Monday, June 05, 2006

Geneva Convention Rule To Be Bypassed

The Geneva Conventions, the standard international law treaties regulating conduct with regard to POWs, detainees, refugees, the wounded, etc., are good enough for every other signatory, but not the U.S.

The third Geneva Convention (1949) covers POWs and detainees. The DOD wants to sidestep an important part of the treaty.

The Pentagon has decided to omit from new detainee policies a key tenet of the Geneva Convention that explicitly bans "humiliating and degrading treatment," according to knowledgeable military officials, a step that would mark a further, potentially permanent, shift away from strict adherence to international human rights standards...

For more than a year, the Pentagon has been redrawing its policies on detainees, and intends to issue a new Army Field Manual on interrogation, which, along with accompanying directives, represents core instructions to U.S. soldiers worldwide.

The process has been beset by debate and controversy, and the decision to omit Geneva protections from a principal directive comes at a time of growing worldwide criticism of U.S. detention practices and the conduct of American forces in Iraq...

President Bush's critics and supporters have debated whether it is possible to prove a direct link between administration declarations that it will not be bound by Geneva and events such as the abuses at Abu Ghraib or the killings of Iraqi civilians last year in Haditha, allegedly by Marines.

But the exclusion of the Geneva provisions may make it more difficult for the administration to portray such incidents as aberrations. And it undercuts contentions that U.S. forces follow the strictest, most broadly accepted standards when fighting wars...

(L)awmakers say that differing standards of treatment allowed by the Field Manual would violate a broadly supported anti-torture measure advanced by Sen. John McCain (R-Ariz.). McCain last year pushed Congress to ban torture and cruel treatment and to establish the Army Field Manual as the standard for treatment of all detainees. Despite administration opposition, the measure passed and became law.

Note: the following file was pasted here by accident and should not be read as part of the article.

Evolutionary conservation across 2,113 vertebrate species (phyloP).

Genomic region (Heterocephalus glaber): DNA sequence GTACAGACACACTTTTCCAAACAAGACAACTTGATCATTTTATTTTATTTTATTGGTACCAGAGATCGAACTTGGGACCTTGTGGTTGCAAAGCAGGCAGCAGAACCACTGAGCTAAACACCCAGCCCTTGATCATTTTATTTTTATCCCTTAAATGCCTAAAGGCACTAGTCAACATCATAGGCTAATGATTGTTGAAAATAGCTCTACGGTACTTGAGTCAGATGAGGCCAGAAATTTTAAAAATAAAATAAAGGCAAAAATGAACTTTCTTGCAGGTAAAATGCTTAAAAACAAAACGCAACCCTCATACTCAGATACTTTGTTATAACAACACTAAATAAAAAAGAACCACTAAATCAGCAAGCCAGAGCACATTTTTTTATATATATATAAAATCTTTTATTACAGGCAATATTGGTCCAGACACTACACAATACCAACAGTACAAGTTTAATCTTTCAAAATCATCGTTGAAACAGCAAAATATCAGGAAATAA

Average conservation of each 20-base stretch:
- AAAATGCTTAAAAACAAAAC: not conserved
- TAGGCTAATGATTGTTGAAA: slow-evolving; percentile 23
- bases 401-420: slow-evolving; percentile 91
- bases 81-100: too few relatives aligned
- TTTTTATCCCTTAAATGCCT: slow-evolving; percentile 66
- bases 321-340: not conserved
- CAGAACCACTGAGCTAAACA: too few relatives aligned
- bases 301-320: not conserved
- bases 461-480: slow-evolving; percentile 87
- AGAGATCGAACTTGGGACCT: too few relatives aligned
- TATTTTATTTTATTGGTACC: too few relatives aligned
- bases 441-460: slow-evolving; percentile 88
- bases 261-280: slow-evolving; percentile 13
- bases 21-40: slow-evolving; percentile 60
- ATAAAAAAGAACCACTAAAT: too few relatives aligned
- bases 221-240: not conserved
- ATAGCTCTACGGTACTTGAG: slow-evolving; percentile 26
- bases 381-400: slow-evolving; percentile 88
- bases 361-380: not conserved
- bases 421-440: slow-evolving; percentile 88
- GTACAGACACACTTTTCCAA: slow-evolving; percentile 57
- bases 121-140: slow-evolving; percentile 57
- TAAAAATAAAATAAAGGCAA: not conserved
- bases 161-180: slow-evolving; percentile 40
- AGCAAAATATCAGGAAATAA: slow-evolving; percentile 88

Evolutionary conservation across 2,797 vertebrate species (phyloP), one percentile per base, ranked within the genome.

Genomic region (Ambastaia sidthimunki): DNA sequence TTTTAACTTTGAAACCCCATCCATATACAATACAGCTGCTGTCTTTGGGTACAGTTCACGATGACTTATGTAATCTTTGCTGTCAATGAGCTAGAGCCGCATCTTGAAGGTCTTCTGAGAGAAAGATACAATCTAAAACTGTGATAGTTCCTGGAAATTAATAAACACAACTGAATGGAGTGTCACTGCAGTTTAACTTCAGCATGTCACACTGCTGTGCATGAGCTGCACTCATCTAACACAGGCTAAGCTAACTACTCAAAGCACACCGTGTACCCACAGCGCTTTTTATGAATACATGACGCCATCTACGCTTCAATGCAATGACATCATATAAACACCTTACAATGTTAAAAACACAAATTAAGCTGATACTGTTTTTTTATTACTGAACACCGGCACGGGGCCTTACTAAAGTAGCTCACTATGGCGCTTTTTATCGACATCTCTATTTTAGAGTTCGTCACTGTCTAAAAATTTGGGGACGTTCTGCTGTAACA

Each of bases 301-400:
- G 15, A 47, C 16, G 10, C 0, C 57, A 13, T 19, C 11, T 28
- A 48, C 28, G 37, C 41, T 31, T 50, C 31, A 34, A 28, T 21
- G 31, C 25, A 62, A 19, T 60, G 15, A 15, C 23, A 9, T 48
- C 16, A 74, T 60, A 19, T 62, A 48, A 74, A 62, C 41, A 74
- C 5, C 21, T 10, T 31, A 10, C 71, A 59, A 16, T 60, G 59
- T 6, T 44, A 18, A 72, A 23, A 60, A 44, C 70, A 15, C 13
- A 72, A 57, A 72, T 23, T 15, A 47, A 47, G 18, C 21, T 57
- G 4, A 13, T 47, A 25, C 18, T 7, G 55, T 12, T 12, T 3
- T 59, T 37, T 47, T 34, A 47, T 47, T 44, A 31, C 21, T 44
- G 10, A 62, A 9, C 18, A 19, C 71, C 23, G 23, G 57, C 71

For decades, it had been the official policy of the U.S. military to follow the minimum standards for treating all detainees as laid out in the Geneva Convention. But, in 2002, Bush suspended portions of the Geneva Convention for captured Al Qaeda and Taliban fighters. Bush's order superseded military policy at the time, touching off a wide debate over U.S. obligations under the Geneva accord, a debate that intensified after reports of detainee abuses at Guantanamo Bay, Cuba, and at Iraq's Abu Ghraib prison.

Among the directives being rewritten following Bush's 2002 order is one governing U.S. detention operations. Military lawyers and other defense officials wanted the redrawn version of the document known as DoD Directive 2310, to again embrace Common Article 3 of the Geneva Convention.

That provision — known as a "common" article because it is part of each of the four Geneva pacts approved in 1949 — bans torture and cruel treatment. Unlike other Geneva provisions, Article 3 covers all detainees — whether they are held as unlawful combatants or traditional prisoners of war. The protections for detainees in Article 3 go beyond the McCain amendment by specifically prohibiting humiliation, treatment that falls short of cruelty or torture.

The move to restore U.S. adherence to Article 3 was opposed by officials from Vice President Dick Cheney's office and by the Pentagon's intelligence arm, government sources said. David S. Addington, Cheney's chief of staff, and Stephen A. Cambone, Defense undersecretary for intelligence, said it would restrict the United States' ability to question detainees...

In his February 2002 order, Bush wrote that he determined that "Common Article 3 of Geneva does not apply to either Al Qaeda or Taliban detainees, because, among other reasons, the relevant conflicts are international in scope and Common Article 3 applies only to 'armed conflict not of an international character.' "

Some legal scholars say Bush's interpretation is far too narrow. Article 3 was intended to apply to all wars as a sort of minimum set of standards, and that is how Geneva is customarily interpreted, they say.

But top administration officials contend that after the Sept. 11 attacks, old customs do not apply, especially to a fight against terrorists or insurgents who never play by the rules.

"Top administration officials" contend all sorts of lunatic things, and their apologists can rationalize each and every one.

The exploitation of 9-11 at every opportunity to justify turning the U.S. into a belligerent pariah state is not exactly a position of strength that the world's remaining superpower should be willingly portraying.


Post a Comment

<< Home